You can view my entire assessment of Moore's skill set and his fit with the Jaguars here.

Round 2, No. 45 (via Minnesota Vikings): Washington CB/S Elijah Molden

Much like the Jaguars don't have a true slot receiver, they don't exactly have a true slot cornerback. They have various options, and Tre Herndon did flash a ton of positive things in the role in 2020, but this is one position in the secondary they could definitely look to add to if they want to round out the unit. And while there are countless options throughout the draft to find one, we opted to go with best player available at No. 45 and take one early in Washington's Elijah Molden

Elijah Molden doesn't have a ton of appeal in terms of size or timed athleticism, but he is a tough and instinctual defender who bullies receivers in the passing and running games. He is never out of position and even has some safety versatility. Overall he would give the Jaguars a moveable chess piece who can do the dirty work for the secondary, which is worth the No. 45 overall pick.

Round 3, No. 65: Boston College TE Hunter Long

This is a slight reach, but it is one that feels necessary to make. Hunter Long won't fix the Jaguars' issues in terms of their lack of a true athletic pass-catching tight end, but he is a solid in-line option with the athletic testing (8.59 RAS) to indicate he has a higher ceiling than one may expect when watching him. Plus, it isn't like Long can't catch -- he has caught 85 passes for 1,194 yards and seven touchdowns in the last two seasons.

Overall, he is tough, wins at the catch point, and is a proven red-zone threat. He wouldn't give the Jaguars much juice on offense, but he would give them a young tight end with a high floor who should be able to make contributions in both the running and passing game for years to come. Plus, he played for long-time Meyer assistant Steve Addazio so the Jaguars should have plenty of information on him.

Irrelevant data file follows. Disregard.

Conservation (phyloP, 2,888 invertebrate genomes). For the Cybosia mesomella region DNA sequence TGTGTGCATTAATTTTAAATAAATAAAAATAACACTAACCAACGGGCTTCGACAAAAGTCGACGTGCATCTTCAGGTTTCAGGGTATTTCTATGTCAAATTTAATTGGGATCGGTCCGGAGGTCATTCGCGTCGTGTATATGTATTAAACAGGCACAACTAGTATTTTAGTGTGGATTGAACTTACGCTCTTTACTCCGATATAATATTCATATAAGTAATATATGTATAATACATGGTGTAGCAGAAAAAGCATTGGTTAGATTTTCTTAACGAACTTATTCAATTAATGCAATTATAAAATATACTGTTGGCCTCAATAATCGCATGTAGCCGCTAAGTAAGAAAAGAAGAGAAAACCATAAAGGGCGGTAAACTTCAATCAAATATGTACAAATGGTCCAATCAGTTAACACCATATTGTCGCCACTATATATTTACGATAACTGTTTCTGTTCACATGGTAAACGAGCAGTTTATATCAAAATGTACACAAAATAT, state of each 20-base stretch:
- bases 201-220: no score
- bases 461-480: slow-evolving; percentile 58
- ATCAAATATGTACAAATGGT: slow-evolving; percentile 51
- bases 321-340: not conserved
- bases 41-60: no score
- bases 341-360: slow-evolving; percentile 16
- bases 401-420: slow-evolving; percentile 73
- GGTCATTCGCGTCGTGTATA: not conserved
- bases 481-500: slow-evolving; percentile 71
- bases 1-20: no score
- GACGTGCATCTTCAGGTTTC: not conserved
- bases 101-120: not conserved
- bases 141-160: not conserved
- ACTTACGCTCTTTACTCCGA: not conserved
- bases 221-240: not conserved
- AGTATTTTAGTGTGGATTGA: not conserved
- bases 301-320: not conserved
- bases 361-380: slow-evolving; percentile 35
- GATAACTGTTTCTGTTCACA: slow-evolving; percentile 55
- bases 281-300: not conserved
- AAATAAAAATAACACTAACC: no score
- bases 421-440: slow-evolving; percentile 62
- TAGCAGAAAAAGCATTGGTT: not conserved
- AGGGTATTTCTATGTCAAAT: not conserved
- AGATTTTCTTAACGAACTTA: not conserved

Round 4, No. 106: Ohio State IOL Josh Myers

This just seems like an inevitable pick for the Jaguars at some point, and perhaps even at No. 65 instead of No. 106. Josh Myers is a former mega-recruit from Urban Meyer's final years at Ohio State, and he is a smart, well-built lineman who can play either center or guard at the next level. He was a team captain for Ohio State and generally well-regarded in the program, so it wouldn't be a shock to see the Jaguars add one of Meyer's former players here.

In terms of need, the Jaguars have serviceable starters at guard with Andrew Norwell and A.J. Cann, while center Brandon Linder is the best player on the line. With this in mind, both Norwell and Cann are entering contract years and Linder has two years on his deal remaining. Depth is needed up front and Myers fits.

Round 4, No. 130 (via Los Angeles Rams): Louisiana Tech DL Milton Williams

This is a pure upside pick. Milton Williams didn't have much production at Louisiana Tech (19 tackles for loss, 10 sacks in 30 games) but he is an elite athlete at the defensive tackle position with a 9.94 RAS. Roy Robertson-Harris is currently the only truly explosive defensive tackle the Jaguars have, but even he doesn't have the pure dynamic athleticism that Williams has. Like Robertson-Harris, Williams also has three-technique/five-technique versatility.

Round 5, No. 145: Michigan RB Chris Evans

Essentially a wide receiver at the running back position, Chris Evans would provide the Jaguars with a skill set they otherwise don't have at the running back position. He did a great job of utilizing angle and swing routes, showing great speed and creativity after the catch. He caught 49 passes for 479 yards (9.8 yards per catch) and two touchdowns during his college career and then had an elite day of athletic testing at his pro day (9.85 RAS).

Round 5, No. 170 (via Cleveland Browns): Baylor EDGE William Bradley-King

Another top-shelf athlete (9.18 RAS), William Bradley-King projects as a depth 3-4 outside linebacker. He recorded 19 sacks, 30.5 tackles for loss, and seven forced fumbles during his time in college so he brings a degree of production with him as well. While Bradley-King doesn't play like the most twitched-up edge defender, his long arms and powerful punch make him a logical fit for the Jaguars' front seven.

Round 7, No. 249 (via Tennessee Titans): Pittsburgh S Paris Ford

Poor workout numbers (1.03 RAS) will drop Paris Ford but he is just two seasons removed from a year in which he was named First-Team All-ACC after leading Pittsburgh's defense in tackles and interceptions. It is a gamble here because his workout numbers are enough to potentially even knock him out of the draft, but his cornerback/safety versatility and toughness should make him a decent fit for the Jaguars.